In the 1800s, the United States was a nation obsessed with finding a form of transportation that was the fastest, cheapest, and most reliable; at the time, canals were the answer. Canals broke through vast, open countryside, forested woodlands, and rolling hills to expose the heart of the nation to development. They took passengers and goods off of dusty or muddy roads and delivered them to their destinations faster and cheaper than by any other means. From Toledo to Cincinnati, the Miami and Erie Canal provided western Ohio with that sorely needed waterway and became part of the 1,000 miles of Ohio canals contributing to the national network of canals. Today, with the help of government, corporations, and citizens, many parts of the Ohio canal system have been preserved or restored and can be visited and experienced. Watered sections of canal quietly reflect a bygone era and lead an explorer down the towpaths of history.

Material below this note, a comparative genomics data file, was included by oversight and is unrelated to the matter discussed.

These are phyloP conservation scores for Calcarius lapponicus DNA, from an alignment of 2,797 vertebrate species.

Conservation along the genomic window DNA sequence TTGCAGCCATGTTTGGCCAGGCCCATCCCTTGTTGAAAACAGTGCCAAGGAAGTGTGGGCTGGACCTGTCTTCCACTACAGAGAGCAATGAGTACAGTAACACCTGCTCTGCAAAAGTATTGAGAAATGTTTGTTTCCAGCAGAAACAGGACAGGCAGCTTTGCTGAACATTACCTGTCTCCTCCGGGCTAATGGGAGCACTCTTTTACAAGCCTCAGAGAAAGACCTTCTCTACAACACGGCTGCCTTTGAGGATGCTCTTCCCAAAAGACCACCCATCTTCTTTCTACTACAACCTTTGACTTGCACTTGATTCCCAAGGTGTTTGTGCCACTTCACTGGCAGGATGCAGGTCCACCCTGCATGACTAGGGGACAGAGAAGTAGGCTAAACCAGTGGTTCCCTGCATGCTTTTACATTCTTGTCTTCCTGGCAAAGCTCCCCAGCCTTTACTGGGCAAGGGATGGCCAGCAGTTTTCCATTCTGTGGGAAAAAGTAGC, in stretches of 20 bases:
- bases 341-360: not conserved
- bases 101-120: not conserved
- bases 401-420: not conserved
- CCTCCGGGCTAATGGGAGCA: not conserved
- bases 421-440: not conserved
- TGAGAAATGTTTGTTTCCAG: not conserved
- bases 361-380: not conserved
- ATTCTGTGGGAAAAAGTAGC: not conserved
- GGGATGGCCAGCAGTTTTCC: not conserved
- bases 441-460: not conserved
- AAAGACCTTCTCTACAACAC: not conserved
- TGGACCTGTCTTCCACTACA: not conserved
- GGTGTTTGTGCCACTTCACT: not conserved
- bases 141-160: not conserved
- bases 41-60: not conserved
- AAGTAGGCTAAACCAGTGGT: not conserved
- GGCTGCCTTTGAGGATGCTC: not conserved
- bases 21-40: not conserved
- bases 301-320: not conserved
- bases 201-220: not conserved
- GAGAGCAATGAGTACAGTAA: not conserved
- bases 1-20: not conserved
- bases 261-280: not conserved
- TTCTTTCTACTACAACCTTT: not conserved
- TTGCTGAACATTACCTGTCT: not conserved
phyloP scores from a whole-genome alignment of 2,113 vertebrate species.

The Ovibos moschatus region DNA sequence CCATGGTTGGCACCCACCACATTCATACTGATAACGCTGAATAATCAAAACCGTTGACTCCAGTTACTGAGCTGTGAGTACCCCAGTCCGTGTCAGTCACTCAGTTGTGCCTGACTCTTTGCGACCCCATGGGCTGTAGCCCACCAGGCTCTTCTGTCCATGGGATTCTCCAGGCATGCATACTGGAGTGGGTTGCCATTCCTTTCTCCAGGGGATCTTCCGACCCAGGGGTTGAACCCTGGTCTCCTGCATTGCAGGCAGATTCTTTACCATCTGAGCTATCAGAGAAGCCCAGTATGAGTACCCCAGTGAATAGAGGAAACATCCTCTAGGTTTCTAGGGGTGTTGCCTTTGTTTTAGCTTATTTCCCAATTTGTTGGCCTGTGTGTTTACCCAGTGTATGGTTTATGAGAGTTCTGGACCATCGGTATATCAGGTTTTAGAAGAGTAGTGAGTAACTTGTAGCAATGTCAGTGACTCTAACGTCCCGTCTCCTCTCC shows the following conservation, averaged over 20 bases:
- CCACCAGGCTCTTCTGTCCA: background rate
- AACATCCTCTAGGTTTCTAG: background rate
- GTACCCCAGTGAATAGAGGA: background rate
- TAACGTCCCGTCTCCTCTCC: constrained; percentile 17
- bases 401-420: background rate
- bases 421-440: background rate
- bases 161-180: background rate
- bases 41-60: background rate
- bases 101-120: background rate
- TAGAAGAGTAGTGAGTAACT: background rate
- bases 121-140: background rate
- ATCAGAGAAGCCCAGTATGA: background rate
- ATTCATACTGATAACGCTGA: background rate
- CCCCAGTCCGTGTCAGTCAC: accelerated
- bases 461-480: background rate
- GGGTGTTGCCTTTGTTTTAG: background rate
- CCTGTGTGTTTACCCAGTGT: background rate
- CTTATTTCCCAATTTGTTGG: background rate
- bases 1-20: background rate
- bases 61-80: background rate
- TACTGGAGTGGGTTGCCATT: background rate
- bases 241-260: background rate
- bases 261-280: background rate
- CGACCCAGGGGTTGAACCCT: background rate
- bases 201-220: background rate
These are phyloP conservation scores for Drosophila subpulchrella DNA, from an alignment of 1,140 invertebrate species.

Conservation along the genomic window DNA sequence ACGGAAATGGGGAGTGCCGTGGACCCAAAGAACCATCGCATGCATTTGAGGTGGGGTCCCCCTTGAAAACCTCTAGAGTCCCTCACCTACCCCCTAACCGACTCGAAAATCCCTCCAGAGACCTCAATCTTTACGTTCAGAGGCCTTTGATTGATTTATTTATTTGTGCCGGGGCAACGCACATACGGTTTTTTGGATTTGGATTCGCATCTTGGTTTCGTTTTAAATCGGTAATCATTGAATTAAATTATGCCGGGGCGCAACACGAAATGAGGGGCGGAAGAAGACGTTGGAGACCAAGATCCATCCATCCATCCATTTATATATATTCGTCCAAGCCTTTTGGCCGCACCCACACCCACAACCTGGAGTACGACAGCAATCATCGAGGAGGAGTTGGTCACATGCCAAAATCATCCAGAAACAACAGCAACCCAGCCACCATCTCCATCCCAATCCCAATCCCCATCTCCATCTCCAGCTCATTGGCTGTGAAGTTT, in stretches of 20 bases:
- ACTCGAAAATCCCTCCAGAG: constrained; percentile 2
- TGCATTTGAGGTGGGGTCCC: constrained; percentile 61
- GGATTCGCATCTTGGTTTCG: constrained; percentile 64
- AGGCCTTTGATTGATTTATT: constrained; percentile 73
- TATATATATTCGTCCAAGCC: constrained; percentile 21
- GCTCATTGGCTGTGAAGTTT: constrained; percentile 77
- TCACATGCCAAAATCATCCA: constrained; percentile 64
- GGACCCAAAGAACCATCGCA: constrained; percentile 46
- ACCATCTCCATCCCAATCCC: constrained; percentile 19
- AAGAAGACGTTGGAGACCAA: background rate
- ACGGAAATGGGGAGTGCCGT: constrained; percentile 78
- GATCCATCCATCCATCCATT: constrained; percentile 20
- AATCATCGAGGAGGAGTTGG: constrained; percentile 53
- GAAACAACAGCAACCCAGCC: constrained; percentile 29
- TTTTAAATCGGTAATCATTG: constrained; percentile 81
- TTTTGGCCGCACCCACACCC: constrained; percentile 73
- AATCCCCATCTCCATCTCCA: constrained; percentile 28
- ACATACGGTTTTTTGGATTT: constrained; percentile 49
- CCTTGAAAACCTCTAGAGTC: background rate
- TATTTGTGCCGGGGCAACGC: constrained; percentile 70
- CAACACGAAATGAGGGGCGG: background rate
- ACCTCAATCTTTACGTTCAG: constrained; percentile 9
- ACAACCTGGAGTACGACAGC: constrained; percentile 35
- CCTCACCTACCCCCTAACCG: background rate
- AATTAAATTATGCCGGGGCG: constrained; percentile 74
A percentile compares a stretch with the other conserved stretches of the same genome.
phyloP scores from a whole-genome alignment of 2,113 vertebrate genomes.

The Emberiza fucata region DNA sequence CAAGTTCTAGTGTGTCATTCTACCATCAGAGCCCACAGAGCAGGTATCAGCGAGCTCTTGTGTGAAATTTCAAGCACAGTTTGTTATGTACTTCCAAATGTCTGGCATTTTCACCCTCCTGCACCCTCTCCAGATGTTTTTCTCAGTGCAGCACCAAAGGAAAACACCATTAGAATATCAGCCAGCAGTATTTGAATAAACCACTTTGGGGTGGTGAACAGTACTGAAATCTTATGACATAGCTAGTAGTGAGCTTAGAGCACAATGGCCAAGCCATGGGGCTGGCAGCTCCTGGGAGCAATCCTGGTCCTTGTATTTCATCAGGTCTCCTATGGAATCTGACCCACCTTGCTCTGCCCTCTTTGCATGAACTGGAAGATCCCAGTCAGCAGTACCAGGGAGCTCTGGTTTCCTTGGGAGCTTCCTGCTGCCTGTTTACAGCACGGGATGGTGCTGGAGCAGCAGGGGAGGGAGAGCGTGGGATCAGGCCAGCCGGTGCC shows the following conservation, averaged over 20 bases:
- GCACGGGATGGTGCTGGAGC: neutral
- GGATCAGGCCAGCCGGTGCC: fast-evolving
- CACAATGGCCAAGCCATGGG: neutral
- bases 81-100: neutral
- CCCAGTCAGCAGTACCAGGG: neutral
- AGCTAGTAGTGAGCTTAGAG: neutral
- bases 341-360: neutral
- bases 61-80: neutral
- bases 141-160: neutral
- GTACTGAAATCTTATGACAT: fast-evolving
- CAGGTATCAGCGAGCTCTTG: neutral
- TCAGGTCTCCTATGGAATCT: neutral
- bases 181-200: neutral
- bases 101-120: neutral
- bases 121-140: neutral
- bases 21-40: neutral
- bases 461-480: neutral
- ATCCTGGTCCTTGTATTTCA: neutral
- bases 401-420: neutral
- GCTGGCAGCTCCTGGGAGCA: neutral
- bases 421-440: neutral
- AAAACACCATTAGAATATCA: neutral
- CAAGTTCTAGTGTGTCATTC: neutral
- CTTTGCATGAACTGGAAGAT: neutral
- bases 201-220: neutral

About the Author
Bill Oeters, assistant editor of Towpaths, the Canal Society of Ohio’s quarterly journal, has traveled by foot on many miles of Ohio canals searching out remaining canal structures. Nancy Gulick worked canal boats on British canals, which fostered her interest in preserving and restoring the canals of Ohio. They are both trustees of the Canal Society of Ohio.
Table of Contents
1 The Miami Canal: Cincinnati to Dayton 9
2 The Miami Extension Canal: Dayton to Junction 53
3 The Miami and Erie Canal: Junction to Toledo 95
4 The Flood of 1913: Demise of the Miami and Erie Canal 109
5 After the Flood: Conservation, Restoration, and Interpretation 113
About the Organizations 127
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